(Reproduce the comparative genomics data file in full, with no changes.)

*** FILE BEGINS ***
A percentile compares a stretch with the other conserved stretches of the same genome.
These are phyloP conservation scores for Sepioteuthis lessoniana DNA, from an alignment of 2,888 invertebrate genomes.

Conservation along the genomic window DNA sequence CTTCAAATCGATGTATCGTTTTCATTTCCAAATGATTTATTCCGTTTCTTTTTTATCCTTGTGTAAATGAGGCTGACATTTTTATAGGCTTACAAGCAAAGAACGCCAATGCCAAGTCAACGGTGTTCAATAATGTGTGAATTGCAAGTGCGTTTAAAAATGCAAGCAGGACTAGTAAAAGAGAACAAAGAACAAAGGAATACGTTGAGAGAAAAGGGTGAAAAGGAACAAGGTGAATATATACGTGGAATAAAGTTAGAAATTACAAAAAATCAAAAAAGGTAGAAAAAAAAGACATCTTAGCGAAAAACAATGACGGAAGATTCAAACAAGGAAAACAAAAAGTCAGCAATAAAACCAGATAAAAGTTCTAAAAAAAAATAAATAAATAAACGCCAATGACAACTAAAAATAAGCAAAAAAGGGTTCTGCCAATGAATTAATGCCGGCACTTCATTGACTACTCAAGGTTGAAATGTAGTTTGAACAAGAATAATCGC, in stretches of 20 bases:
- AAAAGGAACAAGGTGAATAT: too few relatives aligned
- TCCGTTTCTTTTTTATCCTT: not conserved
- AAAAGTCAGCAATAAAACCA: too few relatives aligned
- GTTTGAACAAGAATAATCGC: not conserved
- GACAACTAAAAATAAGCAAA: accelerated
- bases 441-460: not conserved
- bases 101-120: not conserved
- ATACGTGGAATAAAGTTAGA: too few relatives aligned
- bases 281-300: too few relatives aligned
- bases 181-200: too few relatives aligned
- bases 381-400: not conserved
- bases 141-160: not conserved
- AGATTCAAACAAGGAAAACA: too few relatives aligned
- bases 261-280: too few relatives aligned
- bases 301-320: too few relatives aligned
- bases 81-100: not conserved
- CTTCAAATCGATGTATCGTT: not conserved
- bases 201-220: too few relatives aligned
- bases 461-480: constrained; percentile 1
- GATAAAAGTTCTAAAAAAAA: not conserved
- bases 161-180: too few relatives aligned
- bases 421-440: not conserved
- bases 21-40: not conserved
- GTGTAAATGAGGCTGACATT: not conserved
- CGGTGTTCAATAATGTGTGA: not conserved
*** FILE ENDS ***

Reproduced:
A percentile compares a stretch with the other conserved stretches of the same genome.
These are phyloP conservation scores for Sepioteuthis lessoniana DNA, from an alignment of 2,888 invertebrate genomes.

Conservation along the genomic window DNA sequence CTTCAAATCGATGTATCGTTTTCATTTCCAAATGATTTATTCCGTTTCTTTTTTATCCTTGTGTAAATGAGGCTGACATTTTTATAGGCTTACAAGCAAAGAACGCCAATGCCAAGTCAACGGTGTTCAATAATGTGTGAATTGCAAGTGCGTTTAAAAATGCAAGCAGGACTAGTAAAAGAGAACAAAGAACAAAGGAATACGTTGAGAGAAAAGGGTGAAAAGGAACAAGGTGAATATATACGTGGAATAAAGTTAGAAATTACAAAAAATCAAAAAAGGTAGAAAAAAAAGACATCTTAGCGAAAAACAATGACGGAAGATTCAAACAAGGAAAACAAAAAGTCAGCAATAAAACCAGATAAAAGTTCTAAAAAAAAATAAATAAATAAACGCCAATGACAACTAAAAATAAGCAAAAAAGGGTTCTGCCAATGAATTAATGCCGGCACTTCATTGACTACTCAAGGTTGAAATGTAGTTTGAACAAGAATAATCGC, in stretches of 20 bases:
- AAAAGGAACAAGGTGAATAT: too few relatives aligned
- TCCGTTTCTTTTTTATCCTT: not conserved
- AAAAGTCAGCAATAAAACCA: too few relatives aligned
- GTTTGAACAAGAATAATCGC: not conserved
- GACAACTAAAAATAAGCAAA: accelerated
- bases 441-460: not conserved
- bases 101-120: not conserved
- ATACGTGGAATAAAGTTAGA: too few relatives aligned
- bases 281-300: too few relatives aligned
- bases 181-200: too few relatives aligned
- bases 381-400: not conserved
- bases 141-160: not conserved
- AGATTCAAACAAGGAAAACA: too few relatives aligned
- bases 261-280: too few relatives aligned
- bases 301-320: too few relatives aligned
- bases 81-100: not conserved
- CTTCAAATCGATGTATCGTT: not conserved
- bases 201-220: too few relatives aligned
- bases 461-480: constrained; percentile 1
- GATAAAAGTTCTAAAAAAAA: not conserved
- bases 161-180: too few relatives aligned
- bases 421-440: not conserved
- bases 21-40: not conserved
- GTGTAAATGAGGCTGACATT: not conserved
- CGGTGTTCAATAATGTGTGA: not conserved